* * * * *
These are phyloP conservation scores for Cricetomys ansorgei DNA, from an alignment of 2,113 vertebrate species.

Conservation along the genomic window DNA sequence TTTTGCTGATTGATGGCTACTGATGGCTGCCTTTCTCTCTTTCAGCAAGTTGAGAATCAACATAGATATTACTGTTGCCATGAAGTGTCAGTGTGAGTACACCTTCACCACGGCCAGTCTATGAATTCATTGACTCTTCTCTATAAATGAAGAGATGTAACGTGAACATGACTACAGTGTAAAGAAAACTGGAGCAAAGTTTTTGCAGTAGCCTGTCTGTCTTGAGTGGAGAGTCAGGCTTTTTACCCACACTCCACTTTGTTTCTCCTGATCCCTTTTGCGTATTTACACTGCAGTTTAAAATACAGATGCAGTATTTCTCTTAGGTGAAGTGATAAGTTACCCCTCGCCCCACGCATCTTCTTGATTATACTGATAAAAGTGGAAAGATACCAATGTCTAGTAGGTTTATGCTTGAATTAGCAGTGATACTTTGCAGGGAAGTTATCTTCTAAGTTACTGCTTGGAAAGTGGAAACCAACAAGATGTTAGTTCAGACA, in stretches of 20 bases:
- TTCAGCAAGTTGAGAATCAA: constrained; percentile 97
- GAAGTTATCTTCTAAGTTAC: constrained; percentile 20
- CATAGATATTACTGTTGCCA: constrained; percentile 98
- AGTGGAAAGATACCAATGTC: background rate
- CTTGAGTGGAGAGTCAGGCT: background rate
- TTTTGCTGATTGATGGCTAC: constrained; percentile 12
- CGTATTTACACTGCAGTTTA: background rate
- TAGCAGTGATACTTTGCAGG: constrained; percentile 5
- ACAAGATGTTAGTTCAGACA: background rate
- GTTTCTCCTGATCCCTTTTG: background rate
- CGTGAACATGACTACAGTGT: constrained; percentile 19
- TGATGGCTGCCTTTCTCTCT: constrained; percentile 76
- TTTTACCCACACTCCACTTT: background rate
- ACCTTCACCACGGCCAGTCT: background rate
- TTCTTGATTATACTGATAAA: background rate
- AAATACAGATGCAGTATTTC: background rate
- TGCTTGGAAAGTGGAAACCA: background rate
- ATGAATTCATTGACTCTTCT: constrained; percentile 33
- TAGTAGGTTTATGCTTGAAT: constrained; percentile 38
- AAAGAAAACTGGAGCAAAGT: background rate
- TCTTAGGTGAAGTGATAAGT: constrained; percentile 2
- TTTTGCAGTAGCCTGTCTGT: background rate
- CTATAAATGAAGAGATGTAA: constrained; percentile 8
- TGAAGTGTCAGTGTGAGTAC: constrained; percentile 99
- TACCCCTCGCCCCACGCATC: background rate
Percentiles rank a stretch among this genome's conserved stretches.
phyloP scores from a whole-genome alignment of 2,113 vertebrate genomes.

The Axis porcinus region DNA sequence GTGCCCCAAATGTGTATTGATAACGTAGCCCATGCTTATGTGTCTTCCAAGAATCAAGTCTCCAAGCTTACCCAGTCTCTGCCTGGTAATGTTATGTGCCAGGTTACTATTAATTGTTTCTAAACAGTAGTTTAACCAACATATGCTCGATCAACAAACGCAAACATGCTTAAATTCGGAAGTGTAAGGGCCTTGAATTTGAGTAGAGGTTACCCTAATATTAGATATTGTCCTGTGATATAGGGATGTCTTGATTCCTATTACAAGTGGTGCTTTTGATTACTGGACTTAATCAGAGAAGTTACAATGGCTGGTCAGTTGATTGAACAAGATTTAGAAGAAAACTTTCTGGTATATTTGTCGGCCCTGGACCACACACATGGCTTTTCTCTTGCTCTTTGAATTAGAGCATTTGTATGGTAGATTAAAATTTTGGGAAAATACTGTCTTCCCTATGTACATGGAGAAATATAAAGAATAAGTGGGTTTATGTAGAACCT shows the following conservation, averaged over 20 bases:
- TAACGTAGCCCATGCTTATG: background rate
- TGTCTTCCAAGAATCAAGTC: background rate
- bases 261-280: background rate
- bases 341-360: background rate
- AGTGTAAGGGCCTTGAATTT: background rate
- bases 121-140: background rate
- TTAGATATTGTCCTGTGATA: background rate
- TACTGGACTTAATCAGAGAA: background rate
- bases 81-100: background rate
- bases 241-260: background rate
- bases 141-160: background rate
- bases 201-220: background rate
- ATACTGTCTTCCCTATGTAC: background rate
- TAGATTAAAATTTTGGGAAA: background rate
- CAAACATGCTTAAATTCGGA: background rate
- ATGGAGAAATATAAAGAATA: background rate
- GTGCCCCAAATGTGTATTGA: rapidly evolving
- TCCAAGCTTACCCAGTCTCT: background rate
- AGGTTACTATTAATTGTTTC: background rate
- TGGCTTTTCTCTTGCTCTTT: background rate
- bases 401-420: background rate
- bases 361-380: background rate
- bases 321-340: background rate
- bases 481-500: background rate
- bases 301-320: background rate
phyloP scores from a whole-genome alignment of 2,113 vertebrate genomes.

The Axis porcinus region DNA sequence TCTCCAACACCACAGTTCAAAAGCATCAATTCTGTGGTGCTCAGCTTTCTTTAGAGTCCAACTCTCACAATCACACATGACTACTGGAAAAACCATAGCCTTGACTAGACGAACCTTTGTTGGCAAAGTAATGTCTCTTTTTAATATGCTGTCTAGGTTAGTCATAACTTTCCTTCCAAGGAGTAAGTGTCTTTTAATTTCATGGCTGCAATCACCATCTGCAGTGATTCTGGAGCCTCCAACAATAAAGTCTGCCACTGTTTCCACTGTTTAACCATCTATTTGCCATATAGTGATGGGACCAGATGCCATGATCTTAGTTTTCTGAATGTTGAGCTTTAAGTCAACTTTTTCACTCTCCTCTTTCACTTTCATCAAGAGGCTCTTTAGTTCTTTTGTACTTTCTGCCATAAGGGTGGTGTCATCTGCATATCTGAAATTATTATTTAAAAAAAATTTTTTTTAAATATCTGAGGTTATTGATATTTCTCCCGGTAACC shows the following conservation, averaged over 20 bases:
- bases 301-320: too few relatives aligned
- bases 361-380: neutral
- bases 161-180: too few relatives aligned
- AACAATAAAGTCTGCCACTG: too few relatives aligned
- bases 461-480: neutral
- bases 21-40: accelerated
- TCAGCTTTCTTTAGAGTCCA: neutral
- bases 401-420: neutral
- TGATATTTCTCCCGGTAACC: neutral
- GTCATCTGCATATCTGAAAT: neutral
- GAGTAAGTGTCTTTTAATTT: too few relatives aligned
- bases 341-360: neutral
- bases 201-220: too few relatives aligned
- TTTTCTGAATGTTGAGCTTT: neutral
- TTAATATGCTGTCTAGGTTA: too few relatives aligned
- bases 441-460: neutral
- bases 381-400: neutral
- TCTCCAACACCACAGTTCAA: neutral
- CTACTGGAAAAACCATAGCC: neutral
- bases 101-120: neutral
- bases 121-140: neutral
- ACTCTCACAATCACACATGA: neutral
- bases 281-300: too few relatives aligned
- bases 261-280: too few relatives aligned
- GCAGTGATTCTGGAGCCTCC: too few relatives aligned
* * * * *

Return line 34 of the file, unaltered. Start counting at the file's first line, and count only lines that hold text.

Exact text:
- bases 341-360: background rate